Author Archives: The Coach

From the Ruisi Family

On behalf of my entire family, I would like to thank all of you for the outpouring of love and respect for my father, as well as support for our family. We also very much appreciate the stories that many of you have shared; they have brought us comfort during this difficult time.

We initially planned to do one final Wake-Up Call email and prepared the below accordingly. However, upon re-reading words my father wrote and spoke long before he became “The Coach,” we have decided to do the final note in two installments. Unbeknownst to him at the time, these words would serve as the blueprint for his writing later in life. Next week’s note will be his words from almost 25 years ago.

Please stay tuned for next week’s message; in the meantime, I wanted to share my perspective on my father.

On the morning my father passed, while I packed my bags, my children surrounded me doing their best to put on their “brave” face and help me. But I could see through their façade. To calm them and me, I kept asking them, “What would Papa tell me to do?” Invariably two things kept popping into my mind and I could hear my father’s voice telling me, “Take things one step at a time,” and “Take care of your mother.”

As we drove to New Jersey from Massachusetts, I again asked myself what my father would say to me, and the answer was simple – make a list of the things you need to do. He was often bewildered as to why, when packing for a trip or anything else in my life, I didn’t work off a list. So as my wife Mary drove, I made an imperfect, fragmented, and rambling list.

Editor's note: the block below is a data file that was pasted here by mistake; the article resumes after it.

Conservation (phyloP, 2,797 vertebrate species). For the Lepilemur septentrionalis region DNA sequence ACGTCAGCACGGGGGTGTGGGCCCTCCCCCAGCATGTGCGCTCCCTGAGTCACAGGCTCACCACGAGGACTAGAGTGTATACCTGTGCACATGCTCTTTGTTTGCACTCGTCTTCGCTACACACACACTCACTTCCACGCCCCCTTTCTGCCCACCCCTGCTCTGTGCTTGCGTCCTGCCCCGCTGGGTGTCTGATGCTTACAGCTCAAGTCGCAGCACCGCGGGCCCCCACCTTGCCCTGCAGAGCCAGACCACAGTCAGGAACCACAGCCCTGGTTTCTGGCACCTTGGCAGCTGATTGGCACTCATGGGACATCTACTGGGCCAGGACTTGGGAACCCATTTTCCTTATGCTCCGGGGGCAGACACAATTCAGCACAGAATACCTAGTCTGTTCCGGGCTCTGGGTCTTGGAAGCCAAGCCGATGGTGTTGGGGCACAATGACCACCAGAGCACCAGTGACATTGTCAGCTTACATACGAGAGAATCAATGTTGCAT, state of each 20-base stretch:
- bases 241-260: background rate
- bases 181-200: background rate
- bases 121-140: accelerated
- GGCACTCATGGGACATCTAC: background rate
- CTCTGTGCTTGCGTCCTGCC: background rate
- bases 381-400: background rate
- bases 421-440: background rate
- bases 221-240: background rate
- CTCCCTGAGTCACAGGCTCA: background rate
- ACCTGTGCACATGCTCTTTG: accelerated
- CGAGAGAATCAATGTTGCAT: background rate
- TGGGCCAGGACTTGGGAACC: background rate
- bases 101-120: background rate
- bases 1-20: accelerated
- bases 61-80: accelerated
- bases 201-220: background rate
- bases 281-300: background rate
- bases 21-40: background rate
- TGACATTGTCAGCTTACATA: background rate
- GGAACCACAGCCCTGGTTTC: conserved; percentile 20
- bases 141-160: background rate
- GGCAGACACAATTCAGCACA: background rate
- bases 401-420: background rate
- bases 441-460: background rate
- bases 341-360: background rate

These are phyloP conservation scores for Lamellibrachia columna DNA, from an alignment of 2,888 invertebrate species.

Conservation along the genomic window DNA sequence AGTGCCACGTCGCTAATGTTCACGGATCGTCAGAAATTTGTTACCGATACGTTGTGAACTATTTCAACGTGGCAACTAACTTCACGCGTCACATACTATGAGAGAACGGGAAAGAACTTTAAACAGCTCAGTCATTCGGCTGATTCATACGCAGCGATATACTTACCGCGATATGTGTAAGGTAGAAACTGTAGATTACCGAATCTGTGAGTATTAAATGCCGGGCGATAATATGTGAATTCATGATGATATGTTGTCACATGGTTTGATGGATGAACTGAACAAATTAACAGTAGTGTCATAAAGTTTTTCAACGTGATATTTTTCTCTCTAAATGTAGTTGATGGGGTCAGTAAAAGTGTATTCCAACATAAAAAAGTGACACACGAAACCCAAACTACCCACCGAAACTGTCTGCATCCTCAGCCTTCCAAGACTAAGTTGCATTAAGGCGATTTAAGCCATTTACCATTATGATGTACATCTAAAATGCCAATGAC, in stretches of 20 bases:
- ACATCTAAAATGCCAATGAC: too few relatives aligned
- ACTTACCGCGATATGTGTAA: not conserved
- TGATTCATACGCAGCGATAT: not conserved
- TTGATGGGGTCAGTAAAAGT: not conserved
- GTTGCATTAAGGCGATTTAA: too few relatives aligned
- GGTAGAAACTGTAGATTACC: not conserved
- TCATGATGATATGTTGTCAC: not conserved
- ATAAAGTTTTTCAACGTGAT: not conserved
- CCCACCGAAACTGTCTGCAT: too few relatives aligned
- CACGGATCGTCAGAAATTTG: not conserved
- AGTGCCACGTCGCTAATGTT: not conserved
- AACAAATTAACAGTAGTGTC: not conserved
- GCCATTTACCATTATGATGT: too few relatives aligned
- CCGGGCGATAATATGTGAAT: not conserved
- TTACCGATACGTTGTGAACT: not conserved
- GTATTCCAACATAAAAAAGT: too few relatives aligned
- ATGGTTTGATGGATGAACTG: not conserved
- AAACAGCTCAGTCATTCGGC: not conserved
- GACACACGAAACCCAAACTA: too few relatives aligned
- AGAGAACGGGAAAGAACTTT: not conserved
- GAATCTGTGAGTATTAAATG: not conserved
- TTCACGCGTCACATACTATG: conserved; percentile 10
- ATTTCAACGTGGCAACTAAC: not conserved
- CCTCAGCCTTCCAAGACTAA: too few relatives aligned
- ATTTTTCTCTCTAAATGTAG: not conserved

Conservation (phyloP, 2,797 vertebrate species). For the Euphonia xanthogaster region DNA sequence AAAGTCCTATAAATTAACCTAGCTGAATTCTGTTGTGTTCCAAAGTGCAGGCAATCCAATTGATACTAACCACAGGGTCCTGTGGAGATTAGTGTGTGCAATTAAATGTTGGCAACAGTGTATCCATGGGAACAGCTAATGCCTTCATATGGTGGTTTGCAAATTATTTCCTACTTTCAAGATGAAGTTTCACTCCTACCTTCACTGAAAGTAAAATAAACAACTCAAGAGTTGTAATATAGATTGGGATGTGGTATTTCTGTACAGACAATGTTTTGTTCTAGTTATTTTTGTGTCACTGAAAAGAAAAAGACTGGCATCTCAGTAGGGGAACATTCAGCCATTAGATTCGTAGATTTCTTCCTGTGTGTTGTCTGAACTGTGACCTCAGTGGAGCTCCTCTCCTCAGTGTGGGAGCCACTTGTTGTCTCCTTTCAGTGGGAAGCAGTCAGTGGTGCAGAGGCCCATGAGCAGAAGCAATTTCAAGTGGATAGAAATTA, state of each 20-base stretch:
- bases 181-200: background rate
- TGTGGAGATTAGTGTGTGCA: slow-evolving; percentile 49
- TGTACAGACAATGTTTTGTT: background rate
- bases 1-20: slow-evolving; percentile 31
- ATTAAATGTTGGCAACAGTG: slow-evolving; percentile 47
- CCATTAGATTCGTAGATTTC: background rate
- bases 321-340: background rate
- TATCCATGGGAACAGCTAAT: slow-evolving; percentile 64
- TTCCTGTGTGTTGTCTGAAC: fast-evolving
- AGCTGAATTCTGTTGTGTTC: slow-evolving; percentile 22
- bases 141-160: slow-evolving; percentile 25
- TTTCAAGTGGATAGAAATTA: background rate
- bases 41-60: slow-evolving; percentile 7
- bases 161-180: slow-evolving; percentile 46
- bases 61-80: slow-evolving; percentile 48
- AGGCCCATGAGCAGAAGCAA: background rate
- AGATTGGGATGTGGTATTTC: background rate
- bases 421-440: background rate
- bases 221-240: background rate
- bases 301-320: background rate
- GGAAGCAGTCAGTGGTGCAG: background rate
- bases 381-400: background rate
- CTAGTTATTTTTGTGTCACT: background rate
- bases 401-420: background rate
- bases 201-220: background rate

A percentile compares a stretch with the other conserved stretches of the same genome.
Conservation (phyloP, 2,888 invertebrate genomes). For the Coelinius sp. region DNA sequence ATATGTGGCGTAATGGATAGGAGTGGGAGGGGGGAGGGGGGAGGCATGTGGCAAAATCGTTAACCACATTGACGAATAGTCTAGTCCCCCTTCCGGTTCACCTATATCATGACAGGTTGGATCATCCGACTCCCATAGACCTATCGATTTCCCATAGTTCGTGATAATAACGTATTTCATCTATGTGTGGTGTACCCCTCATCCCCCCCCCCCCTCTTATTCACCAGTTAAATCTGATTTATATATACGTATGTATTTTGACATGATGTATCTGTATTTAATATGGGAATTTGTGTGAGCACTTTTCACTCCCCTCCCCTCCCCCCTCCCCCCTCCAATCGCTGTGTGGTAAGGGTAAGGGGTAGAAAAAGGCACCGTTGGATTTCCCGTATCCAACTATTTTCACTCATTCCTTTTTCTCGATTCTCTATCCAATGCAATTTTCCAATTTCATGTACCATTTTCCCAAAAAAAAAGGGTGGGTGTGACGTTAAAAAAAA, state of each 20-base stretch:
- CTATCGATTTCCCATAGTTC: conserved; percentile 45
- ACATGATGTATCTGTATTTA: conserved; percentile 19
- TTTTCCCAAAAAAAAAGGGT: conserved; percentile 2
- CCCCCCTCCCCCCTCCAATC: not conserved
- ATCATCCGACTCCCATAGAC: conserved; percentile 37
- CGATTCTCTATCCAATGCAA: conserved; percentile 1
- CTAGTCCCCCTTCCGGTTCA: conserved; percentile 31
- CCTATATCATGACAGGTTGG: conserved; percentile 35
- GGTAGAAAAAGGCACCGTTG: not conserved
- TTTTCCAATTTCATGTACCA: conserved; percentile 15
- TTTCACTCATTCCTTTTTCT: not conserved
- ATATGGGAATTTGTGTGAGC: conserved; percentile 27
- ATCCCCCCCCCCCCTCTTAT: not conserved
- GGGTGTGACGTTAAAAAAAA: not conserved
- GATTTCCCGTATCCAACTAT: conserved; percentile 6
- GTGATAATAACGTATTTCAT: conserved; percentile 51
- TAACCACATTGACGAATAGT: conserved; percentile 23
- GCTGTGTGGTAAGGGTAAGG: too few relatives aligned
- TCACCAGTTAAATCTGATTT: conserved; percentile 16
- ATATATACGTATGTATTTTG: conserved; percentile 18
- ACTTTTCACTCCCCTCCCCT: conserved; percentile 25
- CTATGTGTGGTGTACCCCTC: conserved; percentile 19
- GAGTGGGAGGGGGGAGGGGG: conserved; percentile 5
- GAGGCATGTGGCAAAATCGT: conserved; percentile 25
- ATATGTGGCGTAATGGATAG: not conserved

Like many of you, my father was the one I turned to for advice as well as be a sounding board.

And, now while I regret not taking more advantage of his wisdom, I continue to ask myself what my father would tell me, particularly as a father trying to help his children through a challenging time. I realize he would tell me to keep it simple (one of his frequent comments to my brothers and me when we had tough decisions to make). So, when my children look at me with their teary eyes, I do just that and tell them that all they need to know is that Papa loved them very much and that he will always be with them.

To say my father had an accomplished professional career is an understatement and I realize that his shoes and success are impossible to replicate. But that is not my father’s legacy. Like his father (my Papa), my dad’s legacy is the lives he touched and invariably improved; me and my children are no exception.